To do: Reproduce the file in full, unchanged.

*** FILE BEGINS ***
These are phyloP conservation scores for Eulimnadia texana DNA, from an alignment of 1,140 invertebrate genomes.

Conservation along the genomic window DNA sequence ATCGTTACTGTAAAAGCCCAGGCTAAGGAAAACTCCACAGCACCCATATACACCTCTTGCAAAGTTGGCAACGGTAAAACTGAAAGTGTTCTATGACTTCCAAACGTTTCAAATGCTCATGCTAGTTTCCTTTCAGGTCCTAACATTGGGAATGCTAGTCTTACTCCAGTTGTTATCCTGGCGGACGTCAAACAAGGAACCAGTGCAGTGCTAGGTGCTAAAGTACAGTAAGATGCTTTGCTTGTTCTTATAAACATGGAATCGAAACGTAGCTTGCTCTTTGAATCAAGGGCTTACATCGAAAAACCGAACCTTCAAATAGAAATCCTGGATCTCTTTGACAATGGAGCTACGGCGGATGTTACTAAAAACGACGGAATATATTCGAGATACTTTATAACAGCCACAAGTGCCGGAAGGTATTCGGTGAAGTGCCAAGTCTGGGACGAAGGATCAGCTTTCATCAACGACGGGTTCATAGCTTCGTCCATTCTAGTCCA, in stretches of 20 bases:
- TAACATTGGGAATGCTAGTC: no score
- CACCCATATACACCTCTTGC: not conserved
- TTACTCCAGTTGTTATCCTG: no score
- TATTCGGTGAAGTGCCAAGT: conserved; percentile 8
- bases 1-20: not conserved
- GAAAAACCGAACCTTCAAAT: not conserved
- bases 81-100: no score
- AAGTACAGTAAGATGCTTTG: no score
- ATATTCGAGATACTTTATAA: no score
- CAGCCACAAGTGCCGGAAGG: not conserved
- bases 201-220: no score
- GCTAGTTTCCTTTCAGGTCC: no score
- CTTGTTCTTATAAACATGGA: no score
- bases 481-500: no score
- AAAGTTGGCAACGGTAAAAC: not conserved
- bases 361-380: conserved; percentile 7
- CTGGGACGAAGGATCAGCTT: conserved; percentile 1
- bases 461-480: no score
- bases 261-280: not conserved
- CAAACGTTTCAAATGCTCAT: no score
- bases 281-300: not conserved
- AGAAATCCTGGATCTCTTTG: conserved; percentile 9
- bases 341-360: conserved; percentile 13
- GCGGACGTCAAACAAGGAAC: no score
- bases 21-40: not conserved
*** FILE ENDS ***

These are phyloP conservation scores for Eulimnadia texana DNA, from an alignment of 1,140 invertebrate genomes.

Conservation along the genomic window DNA sequence ATCGTTACTGTAAAAGCCCAGGCTAAGGAAAACTCCACAGCACCCATATACACCTCTTGCAAAGTTGGCAACGGTAAAACTGAAAGTGTTCTATGACTTCCAAACGTTTCAAATGCTCATGCTAGTTTCCTTTCAGGTCCTAACATTGGGAATGCTAGTCTTACTCCAGTTGTTATCCTGGCGGACGTCAAACAAGGAACCAGTGCAGTGCTAGGTGCTAAAGTACAGTAAGATGCTTTGCTTGTTCTTATAAACATGGAATCGAAACGTAGCTTGCTCTTTGAATCAAGGGCTTACATCGAAAAACCGAACCTTCAAATAGAAATCCTGGATCTCTTTGACAATGGAGCTACGGCGGATGTTACTAAAAACGACGGAATATATTCGAGATACTTTATAACAGCCACAAGTGCCGGAAGGTATTCGGTGAAGTGCCAAGTCTGGGACGAAGGATCAGCTTTCATCAACGACGGGTTCATAGCTTCGTCCATTCTAGTCCA, in stretches of 20 bases:
- TAACATTGGGAATGCTAGTC: no score
- CACCCATATACACCTCTTGC: not conserved
- TTACTCCAGTTGTTATCCTG: no score
- TATTCGGTGAAGTGCCAAGT: conserved; percentile 8
- bases 1-20: not conserved
- GAAAAACCGAACCTTCAAAT: not conserved
- bases 81-100: no score
- AAGTACAGTAAGATGCTTTG: no score
- ATATTCGAGATACTTTATAA: no score
- CAGCCACAAGTGCCGGAAGG: not conserved
- bases 201-220: no score
- GCTAGTTTCCTTTCAGGTCC: no score
- CTTGTTCTTATAAACATGGA: no score
- bases 481-500: no score
- AAAGTTGGCAACGGTAAAAC: not conserved
- bases 361-380: conserved; percentile 7
- CTGGGACGAAGGATCAGCTT: conserved; percentile 1
- bases 461-480: no score
- bases 261-280: not conserved
- CAAACGTTTCAAATGCTCAT: no score
- bases 281-300: not conserved
- AGAAATCCTGGATCTCTTTG: conserved; percentile 9
- bases 341-360: conserved; percentile 13
- GCGGACGTCAAACAAGGAAC: no score
- bases 21-40: not conserved